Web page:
This may be the year that chalk makes its mark on the National Toy Hall of Fame, or American Girl outmuscles He-Man for a place of honor.
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But don't count out Uno or Magic 8 Ball, which are also in the running, along with Chutes and Ladders, the Fisher-Price Corn Popper, pinball, the sled, tic-tac-toe, Tickle Me Elmo and Tudor Electric Football.
The finalists for the hall of fame's class of 2018 were announced Wednesday, chosen by staff from thousands of online nominations.
A committee of experts will choose which should take their place alongside other toy box mainstays like Barbie and Play-Doh in the western New York hall. The annual induction ceremony is Nov. 8.
"These 12 toys represent different play styles, from outdoor to imaginative, and different eras, from ancient to more modern," Christopher Bensch, vice president for collections, said. "But they all share an undeniable ability to inspire people of all ages to learn, create and discover through play."
Since the National Toy Hall of Fame was established at The Strong museum in 1998, 65 toys have been recognized for their longevity, innovation and ability to foster learning or discovery through play.
This year, fans are invited to vote for their favorites through Sept. 19 as part of a "Player's Choice" ballot . The top three vote-getters will be factored in with ballots cast by a selection committee made up of industry, education and community experts.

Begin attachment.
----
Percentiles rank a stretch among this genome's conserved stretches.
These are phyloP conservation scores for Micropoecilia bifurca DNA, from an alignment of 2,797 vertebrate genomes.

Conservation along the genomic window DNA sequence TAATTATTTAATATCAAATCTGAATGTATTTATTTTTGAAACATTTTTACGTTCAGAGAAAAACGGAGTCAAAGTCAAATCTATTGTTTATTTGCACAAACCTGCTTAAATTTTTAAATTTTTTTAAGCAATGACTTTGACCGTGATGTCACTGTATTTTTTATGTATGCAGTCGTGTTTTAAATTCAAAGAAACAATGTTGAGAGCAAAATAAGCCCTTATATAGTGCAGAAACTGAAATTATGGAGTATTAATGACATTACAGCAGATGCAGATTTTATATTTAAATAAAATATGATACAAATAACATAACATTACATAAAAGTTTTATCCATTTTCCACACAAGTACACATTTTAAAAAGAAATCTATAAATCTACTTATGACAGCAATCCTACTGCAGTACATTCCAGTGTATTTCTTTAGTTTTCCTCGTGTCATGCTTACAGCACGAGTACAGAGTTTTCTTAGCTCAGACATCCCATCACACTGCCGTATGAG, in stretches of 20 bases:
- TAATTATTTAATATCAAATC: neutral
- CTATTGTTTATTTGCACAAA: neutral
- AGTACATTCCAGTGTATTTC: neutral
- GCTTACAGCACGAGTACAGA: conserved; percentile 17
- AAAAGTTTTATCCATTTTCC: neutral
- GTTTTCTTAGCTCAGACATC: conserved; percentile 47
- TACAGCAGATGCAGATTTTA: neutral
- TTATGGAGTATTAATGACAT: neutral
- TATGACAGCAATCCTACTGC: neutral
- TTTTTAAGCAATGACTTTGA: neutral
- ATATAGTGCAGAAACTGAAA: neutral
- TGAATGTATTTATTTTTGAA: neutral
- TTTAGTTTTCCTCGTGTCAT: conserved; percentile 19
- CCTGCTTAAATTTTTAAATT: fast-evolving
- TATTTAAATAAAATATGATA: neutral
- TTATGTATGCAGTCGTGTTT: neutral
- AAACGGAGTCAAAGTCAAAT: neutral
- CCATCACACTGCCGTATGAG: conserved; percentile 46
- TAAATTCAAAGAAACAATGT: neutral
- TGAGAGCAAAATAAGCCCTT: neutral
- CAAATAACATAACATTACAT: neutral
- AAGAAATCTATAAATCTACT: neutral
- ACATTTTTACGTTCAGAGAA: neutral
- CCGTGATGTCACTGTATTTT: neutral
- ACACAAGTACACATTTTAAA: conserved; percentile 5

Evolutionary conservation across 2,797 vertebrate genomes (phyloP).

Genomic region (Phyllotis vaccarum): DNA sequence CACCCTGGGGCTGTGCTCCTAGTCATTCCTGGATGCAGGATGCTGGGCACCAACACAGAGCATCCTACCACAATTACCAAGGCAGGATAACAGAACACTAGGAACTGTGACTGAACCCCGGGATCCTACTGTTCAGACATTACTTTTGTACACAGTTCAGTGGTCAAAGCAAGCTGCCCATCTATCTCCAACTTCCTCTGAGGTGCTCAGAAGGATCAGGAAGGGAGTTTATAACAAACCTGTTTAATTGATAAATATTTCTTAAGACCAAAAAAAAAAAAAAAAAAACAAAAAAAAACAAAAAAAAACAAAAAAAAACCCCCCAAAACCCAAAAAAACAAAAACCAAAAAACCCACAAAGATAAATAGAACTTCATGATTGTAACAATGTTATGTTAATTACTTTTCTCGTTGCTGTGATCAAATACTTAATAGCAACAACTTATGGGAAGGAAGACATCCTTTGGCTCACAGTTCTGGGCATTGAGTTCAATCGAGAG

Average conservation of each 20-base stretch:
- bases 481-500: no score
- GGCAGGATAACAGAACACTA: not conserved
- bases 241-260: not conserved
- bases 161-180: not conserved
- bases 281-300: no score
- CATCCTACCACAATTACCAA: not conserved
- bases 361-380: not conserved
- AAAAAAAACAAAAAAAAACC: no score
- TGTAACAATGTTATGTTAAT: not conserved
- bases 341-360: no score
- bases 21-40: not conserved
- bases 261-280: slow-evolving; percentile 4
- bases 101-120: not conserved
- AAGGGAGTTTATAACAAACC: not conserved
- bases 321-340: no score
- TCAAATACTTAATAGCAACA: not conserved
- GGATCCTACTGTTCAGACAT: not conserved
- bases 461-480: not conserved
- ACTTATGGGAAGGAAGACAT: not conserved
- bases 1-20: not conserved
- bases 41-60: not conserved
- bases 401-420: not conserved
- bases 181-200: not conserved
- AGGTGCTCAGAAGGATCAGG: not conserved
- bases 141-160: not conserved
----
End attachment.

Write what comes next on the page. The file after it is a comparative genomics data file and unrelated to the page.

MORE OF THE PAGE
About the finalists:
—American Girl Dolls: Created in 1986, each doll comes with a narrative that fits an era in America's history.
—Chalk: Traced by historians to the earliest people and times, it has yet to fall out of favor with artists.
—Chutes and Ladders: Milton Bradley introduced the simple board game to American audiences in 1943. It is based on an ancient Indian game called snakes and ladders.
—Fisher-Price Corn Popper: Babies have been honing their walking behind the device since 1957, watching colorful balls pop under a clear dome as they roll it.
—Magic 8 Ball: Users pose questions and shake the cue ball, then wait for an answer to float to the surface. Millions have been sold since being introduced in 1946.
—Masters of the Universe: He-Man and others in Mattel's line of action figures have been doing battle in comic books, television and movies since the early 1980s, and have been featured on everything from toothbrushes to sleeping bags.
—Pinball: The arcade games that have players use flippers to deflect steel balls through mazes grew from an 18th Century French table game called bagatelle.
—Sled: Steel runner sleds have been popular since the 1800s, joined over the years by sleds made from new materials and designs.
—Tic-Tac-Toe: The game of Xs and Os was one of the first to be programmed into a computer in 1952, making it one of the first video games.
—Tickle Me Elmo: The 1996 Christmas must-have gave the favorite "Sesame Street" character technology to laugh and move when poked.
—Tudor Electric Football: The toy where plastic players vibrate across a motorized field is celebrating its 70th anniversary this year.
—Uno: The quick-playing card game has been a steady seller since it was created in 1971.